We are all shaped by our backgrounds, whether that means we conform to, adjust, or rebel against them. My wife Dianne and I come from very different backgrounds when it comes to the Bible and gender equality. Dianne’s family had a Methodist background for whom women in ministry was never an issue. Coming to faith herself through Billy Graham, she found a home in a committed evangelical Baptist church where women took a natural and unquestioned place in the leadership of the church.
I grew up among the Open Brethren, who had clear views on the silence and subordination of women and the importance of male eldership. I never heard a woman preach or even contribute to a discussion. I knew they spoke at women’s meetings, but not if men were present. On one occasion the male chauffer was made to sit in the foyer during the meeting because he wasn’t permitted access while a woman was “ministering.” For all its blind spots, my church left me with a thirst to study and expound Scripture. When I read the Bible, I was left with the disturbing question as to why my assembly had ignored so much about women in Scripture and exclusively taught the few passages in Paul’s writings which seemed to insist on their silence. Of Deborah, Ruth, Huldah, Phoebe, Priscilla (except of course as Aquila’s wife), and others, as well as a host of key biblical passages, I knew nothing.
My formal biblical study led me to somewhat different conclusions than those I had been taught. I fully identify with the desire of many to be faithful to Scripture, even if it is unfashionable or inconvenient. So, unless I could legitimately interpret it as advocating equality in the church and its leadership, I would have been unconvinced. But as I looked at the hermeneutical and exegetical issues, I became persuaded not only that the Bible positively teaches equality, but that the partial foundations on which male headship arguments are built were insecure. The results are found in Dianne’s and my jointly-authored book, The Message of Women in IVP’s BST series. Disagreements over, say 1 Timothy 2, are not a matter of the authority of Scripture but of its interpretation.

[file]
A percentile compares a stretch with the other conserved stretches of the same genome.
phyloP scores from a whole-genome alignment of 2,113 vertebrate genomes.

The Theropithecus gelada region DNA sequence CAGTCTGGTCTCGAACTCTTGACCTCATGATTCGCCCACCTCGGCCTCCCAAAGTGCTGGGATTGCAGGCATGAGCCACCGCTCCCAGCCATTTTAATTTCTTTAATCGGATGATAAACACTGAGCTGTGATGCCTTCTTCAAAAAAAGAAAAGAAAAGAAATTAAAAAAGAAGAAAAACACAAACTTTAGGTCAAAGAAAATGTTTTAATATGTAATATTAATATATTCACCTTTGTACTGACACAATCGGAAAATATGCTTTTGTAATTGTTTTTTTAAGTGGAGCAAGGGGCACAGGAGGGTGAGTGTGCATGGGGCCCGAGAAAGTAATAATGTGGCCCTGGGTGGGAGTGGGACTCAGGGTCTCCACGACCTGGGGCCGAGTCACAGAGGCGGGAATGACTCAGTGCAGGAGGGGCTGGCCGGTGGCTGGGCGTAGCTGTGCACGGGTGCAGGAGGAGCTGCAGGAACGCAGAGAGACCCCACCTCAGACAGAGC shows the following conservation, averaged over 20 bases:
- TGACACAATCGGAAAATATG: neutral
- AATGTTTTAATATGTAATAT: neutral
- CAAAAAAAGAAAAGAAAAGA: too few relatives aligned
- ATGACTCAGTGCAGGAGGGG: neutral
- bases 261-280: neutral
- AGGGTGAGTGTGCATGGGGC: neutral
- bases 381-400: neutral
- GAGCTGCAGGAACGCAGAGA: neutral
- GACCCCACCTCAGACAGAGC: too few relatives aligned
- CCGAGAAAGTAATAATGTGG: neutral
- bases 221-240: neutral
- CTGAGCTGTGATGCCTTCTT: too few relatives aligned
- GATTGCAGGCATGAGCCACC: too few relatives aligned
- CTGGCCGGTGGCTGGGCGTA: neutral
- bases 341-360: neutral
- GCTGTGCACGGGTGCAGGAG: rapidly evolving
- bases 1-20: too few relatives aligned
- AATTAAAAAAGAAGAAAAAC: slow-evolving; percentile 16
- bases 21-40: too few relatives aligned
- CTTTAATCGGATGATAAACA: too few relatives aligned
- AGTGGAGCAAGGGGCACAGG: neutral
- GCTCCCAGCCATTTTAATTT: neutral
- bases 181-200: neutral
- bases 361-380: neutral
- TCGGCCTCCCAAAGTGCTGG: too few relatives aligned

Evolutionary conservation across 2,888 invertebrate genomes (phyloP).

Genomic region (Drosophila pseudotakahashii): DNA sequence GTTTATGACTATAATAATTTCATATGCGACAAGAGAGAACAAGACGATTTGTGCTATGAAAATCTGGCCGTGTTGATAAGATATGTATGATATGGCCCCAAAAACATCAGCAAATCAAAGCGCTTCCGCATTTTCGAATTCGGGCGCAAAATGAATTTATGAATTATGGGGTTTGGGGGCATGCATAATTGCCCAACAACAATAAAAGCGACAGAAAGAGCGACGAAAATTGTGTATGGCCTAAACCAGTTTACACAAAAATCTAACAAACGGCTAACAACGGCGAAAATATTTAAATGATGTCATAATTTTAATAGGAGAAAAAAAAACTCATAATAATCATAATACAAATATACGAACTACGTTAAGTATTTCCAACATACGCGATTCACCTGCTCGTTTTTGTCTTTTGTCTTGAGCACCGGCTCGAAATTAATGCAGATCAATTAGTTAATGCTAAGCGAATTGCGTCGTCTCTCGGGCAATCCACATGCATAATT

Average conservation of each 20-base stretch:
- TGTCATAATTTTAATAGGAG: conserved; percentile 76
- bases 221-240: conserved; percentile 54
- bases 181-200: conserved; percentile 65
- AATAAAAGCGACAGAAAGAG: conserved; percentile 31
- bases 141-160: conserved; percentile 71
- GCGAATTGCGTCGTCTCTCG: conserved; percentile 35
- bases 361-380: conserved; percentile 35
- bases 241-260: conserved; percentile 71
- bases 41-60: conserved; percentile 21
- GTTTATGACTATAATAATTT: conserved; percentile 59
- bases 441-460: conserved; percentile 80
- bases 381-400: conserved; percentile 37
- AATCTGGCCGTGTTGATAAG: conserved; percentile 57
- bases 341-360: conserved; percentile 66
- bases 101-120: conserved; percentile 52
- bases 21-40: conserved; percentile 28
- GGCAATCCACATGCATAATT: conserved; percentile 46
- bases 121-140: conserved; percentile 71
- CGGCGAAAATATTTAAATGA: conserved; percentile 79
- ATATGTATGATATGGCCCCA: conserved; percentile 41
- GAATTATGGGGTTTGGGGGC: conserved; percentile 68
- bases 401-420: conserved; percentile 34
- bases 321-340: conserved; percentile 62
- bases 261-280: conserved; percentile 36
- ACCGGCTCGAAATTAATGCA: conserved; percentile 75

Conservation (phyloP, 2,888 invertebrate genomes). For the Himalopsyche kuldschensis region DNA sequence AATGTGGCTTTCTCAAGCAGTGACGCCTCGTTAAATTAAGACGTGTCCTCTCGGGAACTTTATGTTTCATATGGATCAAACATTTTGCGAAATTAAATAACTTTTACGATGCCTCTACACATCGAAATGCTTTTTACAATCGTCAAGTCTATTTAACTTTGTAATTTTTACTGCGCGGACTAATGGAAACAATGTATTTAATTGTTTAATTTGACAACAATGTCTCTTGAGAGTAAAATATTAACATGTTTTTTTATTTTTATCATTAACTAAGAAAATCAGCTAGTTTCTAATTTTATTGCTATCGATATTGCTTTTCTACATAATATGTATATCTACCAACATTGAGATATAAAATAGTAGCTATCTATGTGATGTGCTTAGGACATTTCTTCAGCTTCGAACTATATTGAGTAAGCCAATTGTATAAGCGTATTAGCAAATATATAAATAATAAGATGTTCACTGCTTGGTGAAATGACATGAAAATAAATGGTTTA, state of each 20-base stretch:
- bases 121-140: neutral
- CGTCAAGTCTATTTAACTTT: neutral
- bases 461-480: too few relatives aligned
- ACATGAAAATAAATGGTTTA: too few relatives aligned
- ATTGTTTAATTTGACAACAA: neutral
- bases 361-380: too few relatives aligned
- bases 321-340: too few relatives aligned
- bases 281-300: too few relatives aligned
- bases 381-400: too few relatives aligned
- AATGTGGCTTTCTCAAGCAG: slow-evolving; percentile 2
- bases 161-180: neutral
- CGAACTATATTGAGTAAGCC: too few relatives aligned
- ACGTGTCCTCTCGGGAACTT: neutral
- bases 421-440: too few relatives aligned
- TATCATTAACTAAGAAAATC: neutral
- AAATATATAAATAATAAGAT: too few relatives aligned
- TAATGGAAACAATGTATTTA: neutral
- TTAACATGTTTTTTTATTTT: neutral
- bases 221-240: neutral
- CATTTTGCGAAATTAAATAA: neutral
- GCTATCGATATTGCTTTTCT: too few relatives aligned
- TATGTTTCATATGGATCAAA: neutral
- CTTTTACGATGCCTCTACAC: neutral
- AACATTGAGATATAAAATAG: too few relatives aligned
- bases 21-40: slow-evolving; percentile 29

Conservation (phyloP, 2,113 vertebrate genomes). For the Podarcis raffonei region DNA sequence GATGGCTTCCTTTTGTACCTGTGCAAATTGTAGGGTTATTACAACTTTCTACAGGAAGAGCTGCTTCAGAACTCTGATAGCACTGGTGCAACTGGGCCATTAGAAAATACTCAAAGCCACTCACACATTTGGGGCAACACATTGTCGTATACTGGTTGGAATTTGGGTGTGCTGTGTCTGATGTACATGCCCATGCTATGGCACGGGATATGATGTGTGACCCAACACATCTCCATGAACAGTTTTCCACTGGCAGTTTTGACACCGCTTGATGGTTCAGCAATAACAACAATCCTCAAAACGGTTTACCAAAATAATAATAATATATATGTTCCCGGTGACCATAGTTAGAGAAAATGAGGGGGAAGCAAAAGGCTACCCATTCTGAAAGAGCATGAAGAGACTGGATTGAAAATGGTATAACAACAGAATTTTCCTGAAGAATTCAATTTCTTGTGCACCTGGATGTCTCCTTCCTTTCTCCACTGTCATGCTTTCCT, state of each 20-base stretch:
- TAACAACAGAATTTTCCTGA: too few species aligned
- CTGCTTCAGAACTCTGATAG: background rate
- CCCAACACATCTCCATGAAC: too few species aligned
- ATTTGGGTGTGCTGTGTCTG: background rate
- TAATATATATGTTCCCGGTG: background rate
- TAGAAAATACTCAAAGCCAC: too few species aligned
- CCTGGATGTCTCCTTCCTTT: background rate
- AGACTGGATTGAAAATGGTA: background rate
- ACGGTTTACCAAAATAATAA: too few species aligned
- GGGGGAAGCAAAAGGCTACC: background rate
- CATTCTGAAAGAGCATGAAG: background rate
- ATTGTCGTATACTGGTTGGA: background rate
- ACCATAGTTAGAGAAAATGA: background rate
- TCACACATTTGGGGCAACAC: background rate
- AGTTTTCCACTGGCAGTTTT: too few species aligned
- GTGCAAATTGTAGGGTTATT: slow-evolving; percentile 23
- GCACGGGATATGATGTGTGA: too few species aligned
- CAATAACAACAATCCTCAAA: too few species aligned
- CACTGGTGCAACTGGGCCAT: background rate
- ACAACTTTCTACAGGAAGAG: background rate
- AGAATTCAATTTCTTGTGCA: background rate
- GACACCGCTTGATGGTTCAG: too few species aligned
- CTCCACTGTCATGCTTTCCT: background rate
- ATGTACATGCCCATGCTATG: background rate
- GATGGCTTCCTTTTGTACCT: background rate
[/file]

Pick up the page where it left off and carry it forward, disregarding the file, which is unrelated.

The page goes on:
What I came to see in Scripture was also supported by experience. My church, although it insisted in women “in their place” at home, rejoiced in telling heroic stories of women on the mission field in a way which didn’t tie up. Some of the best speakers in the Christian Union at my university were women. When Dianne and I were at Bible college we were taught by a brilliant faculty but, by common consent, the best Bible teacher was a woman.
Early in our marriage, Dianne asked me whether she was destined to follow me around the country to my various posts, leaving her to find an appointment as a second best, or would I follow her. Well, it took some time, but at last we’ve gotten there. We live in the British East Midlands because six years ago Dianne, by then an ordained Baptist minister, became the regional minister (a sort of overseer) for the Baptist churches in that area, with responsibility for about 150 churches. While my own ministry continues busily, I’m delighted to be the bag carrier and research assistant to a brilliantly gifted female leader, without whose leadership the church would be denying itself the use of the gifts God has given.
Recent TV advertisements by a leading British newspaper showed what appeared to be a thug mugging an old lady, and a young man attempting to steal a businessman’s briefcase. But when the camera drew back, providing a broader context it was easy to see how interpreting their actions this way would have been wrong. The thug was pushing the old lady to safety from an advancing car and the young man saving the businessman from disaster descending from above. The punchline was: “It’s only when you get the whole picture you can fully understand what’s going on.” We’re both grateful for the churches that nurtured us, though often they only gave a partial view, both of the Bible and of God’s way of working in his world. We don’t claim to have arrived at infallibility! We respect those who differ from us. But we now see that if we’re to interpret Scripture correctly we need to get “the whole picture” and that, we believe, will lead us to egalitarian views on women and men.